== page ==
Séminaire bi-annuel de la SEM: 'Beastly Bloomsbury' Derek Ryan (University of Kent)

Publié le 11 septembre 2019 Mis à jour le 12 novembre 2019

Séminaire bi-annuel de la SEM // The SEM's biannual seminar

Date(s)

le 15 novembre 2019

16h30-18h30
Lieu(x)
Salle 16, Institut du Monde Anglophone, 5 rue de l'École de médecine, 75005 Paris.
La SEM acceuillira Derek Ryan de l'University of Kent qui nous présentera une conférence intitulé "Beastly Bloomsbury" (résumé ci-dessus).
Discutante : Caroline Pollentier (Sorbonne Nouvelle) 

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Derek Ryan of the University of Kent will be our guest speaker. His talk is entitled "Beastly Bloomsbury"
Respondant: Caroline Pollentier (Sorbonne Nouvelle)

The Bloomsbury Group was paradoxically viewed as beastly in its supposedly elitist view of civilization, from Wyndham Lewis’s portrayal in The Apes of God (1930) to Queenie Leavis’s swipes in her notorious review of Virginia Woolf’s Three Guineas, ‘Caterpillars of the Commonwealth Unite!’ (1938). At the same time, the group occasionally set themselves explicitly above the beastly, with Clive Bell characterising ‘the enthronement of reason’ as the human transcending its animal part and breaking free from ‘the confines of bestiality’ (Civilization [1928]). Yet, rather than using the beast as a device to ridicule or reinforce Bloomsbury’s humanism, this paper will explore the fundamental but complicated role animals play in the group’s broader conceptualisation of human nature, politics and aesthetics. Focusing primarily on writings by Leonard Woolf, David Garnett, Virginia Woolf and E. M. Forster, I will argue that Bloomsbury engages both directly and subtly, seriously and playfully, with the material significance of beasts and the contexts in which they were encountered in the early twentieth century – whether in game sanctuaries, zoological gardens, bedrooms or colonial clubs. In doing so, I will consider how beastly Bloomsbury both unsettles our reading of literary animals and challenges our received notions of what matters most to a group whose work is often taken for granted in the rush to expand the parameters of modernist studies.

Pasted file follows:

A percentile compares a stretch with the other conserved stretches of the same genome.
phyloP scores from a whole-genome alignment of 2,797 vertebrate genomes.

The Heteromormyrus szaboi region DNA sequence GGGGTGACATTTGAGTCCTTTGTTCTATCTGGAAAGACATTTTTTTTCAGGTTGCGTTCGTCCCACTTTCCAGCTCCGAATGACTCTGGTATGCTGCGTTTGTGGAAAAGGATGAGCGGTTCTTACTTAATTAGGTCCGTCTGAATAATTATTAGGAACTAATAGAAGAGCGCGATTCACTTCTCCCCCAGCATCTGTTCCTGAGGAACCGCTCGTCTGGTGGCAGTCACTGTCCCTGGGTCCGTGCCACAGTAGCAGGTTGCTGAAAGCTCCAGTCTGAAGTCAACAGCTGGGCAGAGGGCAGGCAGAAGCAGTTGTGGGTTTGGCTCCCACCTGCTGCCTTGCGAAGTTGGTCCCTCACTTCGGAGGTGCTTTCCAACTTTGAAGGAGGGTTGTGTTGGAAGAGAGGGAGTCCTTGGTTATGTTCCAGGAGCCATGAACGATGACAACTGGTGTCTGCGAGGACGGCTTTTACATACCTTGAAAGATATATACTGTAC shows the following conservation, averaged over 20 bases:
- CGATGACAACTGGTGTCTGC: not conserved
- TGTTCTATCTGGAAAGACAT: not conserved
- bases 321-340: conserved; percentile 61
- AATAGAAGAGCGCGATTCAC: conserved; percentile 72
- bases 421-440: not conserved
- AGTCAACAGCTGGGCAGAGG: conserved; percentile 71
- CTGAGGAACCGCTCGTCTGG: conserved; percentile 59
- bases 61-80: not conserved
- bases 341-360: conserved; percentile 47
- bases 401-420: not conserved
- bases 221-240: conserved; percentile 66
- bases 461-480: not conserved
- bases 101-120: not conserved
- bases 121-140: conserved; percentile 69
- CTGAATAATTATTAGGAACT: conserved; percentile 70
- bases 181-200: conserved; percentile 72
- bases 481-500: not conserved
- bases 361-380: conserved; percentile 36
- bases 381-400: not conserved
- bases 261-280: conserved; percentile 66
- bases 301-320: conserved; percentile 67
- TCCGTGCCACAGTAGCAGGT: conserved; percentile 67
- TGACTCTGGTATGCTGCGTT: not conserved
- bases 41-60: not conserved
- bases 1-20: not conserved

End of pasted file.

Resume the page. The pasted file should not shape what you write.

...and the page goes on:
Mis à jour le 12 novembre 2019